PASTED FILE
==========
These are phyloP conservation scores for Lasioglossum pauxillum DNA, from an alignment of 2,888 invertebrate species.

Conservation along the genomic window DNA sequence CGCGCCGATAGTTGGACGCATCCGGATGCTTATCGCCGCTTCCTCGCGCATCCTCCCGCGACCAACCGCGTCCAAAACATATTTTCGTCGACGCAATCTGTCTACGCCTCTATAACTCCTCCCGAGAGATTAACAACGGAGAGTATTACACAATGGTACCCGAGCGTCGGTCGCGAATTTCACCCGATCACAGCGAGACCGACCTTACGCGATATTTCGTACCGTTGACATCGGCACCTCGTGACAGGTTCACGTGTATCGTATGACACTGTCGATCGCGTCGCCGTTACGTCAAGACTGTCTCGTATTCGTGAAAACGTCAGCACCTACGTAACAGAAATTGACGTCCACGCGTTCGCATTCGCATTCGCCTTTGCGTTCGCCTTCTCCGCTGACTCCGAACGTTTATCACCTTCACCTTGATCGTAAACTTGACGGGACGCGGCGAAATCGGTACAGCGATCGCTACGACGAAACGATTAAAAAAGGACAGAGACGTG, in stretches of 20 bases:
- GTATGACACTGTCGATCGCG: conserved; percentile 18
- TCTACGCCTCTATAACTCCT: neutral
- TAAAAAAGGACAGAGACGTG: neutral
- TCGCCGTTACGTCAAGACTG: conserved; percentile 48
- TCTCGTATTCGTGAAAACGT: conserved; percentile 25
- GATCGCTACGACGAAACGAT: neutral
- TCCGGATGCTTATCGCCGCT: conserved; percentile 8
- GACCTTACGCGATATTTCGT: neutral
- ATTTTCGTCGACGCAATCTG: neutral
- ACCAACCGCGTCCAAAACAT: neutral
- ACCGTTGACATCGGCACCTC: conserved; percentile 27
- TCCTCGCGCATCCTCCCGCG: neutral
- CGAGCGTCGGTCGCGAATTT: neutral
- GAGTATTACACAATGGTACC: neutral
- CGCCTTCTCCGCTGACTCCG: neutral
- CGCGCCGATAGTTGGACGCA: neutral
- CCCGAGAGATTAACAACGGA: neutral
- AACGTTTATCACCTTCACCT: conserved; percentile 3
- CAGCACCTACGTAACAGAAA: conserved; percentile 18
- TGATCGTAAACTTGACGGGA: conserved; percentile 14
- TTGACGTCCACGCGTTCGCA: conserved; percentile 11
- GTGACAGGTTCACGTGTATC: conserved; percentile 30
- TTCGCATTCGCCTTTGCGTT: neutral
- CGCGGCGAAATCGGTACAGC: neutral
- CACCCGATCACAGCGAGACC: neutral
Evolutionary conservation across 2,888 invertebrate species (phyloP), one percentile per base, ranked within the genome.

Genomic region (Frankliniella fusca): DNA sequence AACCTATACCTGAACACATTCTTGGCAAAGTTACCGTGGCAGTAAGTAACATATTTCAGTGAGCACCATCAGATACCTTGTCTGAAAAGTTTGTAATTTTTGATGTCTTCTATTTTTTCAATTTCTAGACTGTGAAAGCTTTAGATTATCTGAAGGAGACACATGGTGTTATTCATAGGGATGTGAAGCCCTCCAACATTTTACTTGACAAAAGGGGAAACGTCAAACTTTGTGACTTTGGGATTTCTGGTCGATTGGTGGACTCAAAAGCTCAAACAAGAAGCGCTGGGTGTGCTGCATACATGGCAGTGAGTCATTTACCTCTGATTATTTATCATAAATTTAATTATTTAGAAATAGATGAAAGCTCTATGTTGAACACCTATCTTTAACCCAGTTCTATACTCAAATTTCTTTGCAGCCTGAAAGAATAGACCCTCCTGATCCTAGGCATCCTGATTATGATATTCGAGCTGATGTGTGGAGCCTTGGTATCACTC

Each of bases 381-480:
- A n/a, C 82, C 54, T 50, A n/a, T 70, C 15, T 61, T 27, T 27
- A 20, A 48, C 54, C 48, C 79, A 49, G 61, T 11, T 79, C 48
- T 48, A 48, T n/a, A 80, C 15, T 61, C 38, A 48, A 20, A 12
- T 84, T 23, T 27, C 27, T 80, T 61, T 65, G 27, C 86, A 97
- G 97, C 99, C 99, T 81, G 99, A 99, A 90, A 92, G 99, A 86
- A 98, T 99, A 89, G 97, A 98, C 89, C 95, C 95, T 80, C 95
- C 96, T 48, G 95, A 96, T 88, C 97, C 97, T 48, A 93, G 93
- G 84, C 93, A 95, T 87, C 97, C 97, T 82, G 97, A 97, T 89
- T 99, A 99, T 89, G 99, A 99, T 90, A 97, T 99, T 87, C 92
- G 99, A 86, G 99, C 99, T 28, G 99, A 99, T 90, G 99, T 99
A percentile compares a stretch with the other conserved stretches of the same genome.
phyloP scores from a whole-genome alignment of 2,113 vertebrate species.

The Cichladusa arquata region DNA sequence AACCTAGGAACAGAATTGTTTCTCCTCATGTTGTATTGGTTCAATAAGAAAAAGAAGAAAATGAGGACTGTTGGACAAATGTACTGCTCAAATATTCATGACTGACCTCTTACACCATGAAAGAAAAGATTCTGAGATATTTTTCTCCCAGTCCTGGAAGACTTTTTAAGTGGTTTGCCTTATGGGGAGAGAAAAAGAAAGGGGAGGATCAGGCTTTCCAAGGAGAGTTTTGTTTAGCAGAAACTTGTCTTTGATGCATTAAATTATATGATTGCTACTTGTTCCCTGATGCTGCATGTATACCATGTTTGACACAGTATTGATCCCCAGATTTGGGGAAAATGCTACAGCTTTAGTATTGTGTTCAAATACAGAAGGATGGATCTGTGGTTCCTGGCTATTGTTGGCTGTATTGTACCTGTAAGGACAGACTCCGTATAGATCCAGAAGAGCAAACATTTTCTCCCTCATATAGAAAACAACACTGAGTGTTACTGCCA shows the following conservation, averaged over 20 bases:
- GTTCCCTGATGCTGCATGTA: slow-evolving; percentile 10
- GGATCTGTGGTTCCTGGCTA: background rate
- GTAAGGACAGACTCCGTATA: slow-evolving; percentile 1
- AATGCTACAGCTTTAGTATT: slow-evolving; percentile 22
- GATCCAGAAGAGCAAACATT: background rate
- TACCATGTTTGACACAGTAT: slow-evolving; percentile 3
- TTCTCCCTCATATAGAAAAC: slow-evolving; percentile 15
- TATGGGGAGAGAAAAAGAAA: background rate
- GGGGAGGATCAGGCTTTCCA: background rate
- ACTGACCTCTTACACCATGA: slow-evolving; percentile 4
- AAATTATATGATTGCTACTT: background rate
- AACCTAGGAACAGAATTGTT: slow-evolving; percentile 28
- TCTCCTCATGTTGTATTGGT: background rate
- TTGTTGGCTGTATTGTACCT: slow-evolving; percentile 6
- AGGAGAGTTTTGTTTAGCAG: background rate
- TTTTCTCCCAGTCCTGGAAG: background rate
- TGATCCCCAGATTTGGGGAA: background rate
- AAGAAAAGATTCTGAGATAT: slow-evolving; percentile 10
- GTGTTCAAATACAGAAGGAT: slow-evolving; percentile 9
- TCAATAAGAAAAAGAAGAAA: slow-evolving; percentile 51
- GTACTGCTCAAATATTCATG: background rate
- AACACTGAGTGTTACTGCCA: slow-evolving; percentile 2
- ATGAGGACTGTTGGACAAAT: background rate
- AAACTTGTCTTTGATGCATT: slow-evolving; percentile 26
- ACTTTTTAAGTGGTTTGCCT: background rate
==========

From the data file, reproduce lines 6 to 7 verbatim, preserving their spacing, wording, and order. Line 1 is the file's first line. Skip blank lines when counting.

- TCGCCGTTACGTCAAGACTG: conserved; percentile 48
- TCTCGTATTCGTGAAAACGT: conserved; percentile 25